A review from Beatrice Bernardi and Jürgen Wendland published in Fermentation, 2020
The fermentation industry is known to be very conservative, relying on traditional yeast management. Yet, in the modern fast-paced world, change comes about in facets such as climate change altering the quality and quantity of harvests, changes due to government regulations e.g., the use of pesticides or SO2, the need to become more sustainable, and of course by changes in consumer preferences. As a silent companion of the fermentation industry, the wine yeast Saccharomyces cerevisiae has followed mankind through millennia, changing from a Kulturfolger, into a domesticated species for the production of bread, beer, and wine and further on into a platform strain for the production of biofuels, enzymes, flavors, or pharmaceuticals. This success story is based on the ‘awesome power of yeast genetics’. Central to this is the very efficient homologous recombination (HR) machinery of S. cerevisiae that allows highly-specific genome edits. This microsurgery tool is so reliable that yeast has put a generally recognized as safe (GRAS) label onto itself and entrusted to itself the life-changing decision of mating type-switching. Later, yeast became its own genome editor, interpreted as domestication events, to adapt to harsh fermentation conditions. In biotechnology, yeast HR has been used with tremendous success over the last 40 years. Here we discuss several types of yeast genome edits then focus on HR and its inherent potential for evolving novel wine yeast strains and styles relevant for changing markets.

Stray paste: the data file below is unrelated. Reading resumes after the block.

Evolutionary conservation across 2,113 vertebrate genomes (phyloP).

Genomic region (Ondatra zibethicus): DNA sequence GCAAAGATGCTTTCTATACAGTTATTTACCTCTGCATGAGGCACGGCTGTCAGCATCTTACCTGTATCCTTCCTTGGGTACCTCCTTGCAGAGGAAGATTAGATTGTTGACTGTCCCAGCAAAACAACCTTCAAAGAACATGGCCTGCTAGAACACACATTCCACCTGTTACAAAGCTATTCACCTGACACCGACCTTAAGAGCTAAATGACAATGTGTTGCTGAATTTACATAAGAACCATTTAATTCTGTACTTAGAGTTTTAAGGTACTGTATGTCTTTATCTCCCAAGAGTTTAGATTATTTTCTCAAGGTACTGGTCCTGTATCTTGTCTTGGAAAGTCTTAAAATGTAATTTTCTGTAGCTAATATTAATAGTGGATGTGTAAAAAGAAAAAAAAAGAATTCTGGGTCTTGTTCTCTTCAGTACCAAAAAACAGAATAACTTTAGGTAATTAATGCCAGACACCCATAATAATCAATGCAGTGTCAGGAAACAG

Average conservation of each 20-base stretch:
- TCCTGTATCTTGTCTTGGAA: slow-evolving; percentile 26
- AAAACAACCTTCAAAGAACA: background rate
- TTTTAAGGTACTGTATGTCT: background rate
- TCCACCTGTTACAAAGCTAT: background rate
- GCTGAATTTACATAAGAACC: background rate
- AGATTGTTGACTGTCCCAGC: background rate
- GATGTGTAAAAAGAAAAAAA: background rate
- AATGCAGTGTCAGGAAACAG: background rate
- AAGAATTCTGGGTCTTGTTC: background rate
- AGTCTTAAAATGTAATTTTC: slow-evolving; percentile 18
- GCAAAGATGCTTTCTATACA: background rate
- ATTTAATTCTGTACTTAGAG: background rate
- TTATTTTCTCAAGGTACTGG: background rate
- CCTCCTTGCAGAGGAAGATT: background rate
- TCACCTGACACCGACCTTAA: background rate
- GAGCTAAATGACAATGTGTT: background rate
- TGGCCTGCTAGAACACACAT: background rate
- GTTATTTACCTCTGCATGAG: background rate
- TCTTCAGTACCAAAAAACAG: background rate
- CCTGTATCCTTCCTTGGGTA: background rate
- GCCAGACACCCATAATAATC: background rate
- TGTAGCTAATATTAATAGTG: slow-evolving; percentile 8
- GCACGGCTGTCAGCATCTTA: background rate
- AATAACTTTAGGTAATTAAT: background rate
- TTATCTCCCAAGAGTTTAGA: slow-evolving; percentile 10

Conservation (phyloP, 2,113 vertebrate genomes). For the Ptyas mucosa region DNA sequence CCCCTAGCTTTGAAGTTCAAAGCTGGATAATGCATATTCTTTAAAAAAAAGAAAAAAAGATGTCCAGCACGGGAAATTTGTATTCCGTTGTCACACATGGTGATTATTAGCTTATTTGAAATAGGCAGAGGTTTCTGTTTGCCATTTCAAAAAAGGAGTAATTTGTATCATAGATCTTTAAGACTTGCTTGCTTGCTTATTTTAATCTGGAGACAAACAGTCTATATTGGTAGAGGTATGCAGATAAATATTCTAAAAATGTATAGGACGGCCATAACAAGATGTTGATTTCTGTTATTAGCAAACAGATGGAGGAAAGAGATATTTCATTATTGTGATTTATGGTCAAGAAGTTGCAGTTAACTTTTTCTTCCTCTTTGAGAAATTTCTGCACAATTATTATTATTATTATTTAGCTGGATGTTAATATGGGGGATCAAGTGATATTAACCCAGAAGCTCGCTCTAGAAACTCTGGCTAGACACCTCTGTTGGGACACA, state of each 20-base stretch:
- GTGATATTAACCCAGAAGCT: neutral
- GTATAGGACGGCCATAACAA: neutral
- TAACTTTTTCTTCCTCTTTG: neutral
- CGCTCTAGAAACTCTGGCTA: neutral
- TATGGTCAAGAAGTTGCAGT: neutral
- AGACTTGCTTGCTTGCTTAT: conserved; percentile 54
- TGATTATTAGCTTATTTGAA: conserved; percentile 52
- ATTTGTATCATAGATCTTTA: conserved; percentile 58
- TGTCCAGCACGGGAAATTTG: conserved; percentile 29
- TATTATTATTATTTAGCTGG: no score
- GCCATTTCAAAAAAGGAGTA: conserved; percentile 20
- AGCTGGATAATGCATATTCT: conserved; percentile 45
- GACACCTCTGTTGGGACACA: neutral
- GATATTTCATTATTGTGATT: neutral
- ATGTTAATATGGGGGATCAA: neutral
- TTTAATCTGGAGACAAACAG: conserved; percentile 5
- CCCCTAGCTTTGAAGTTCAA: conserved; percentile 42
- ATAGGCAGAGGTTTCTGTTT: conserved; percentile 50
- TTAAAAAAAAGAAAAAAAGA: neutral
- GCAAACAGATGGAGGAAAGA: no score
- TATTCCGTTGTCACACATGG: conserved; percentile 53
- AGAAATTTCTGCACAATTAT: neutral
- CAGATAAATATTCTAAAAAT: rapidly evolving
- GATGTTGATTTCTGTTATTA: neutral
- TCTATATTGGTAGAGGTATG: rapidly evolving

Full text: https://doi.org/10.3390/fermentation6020057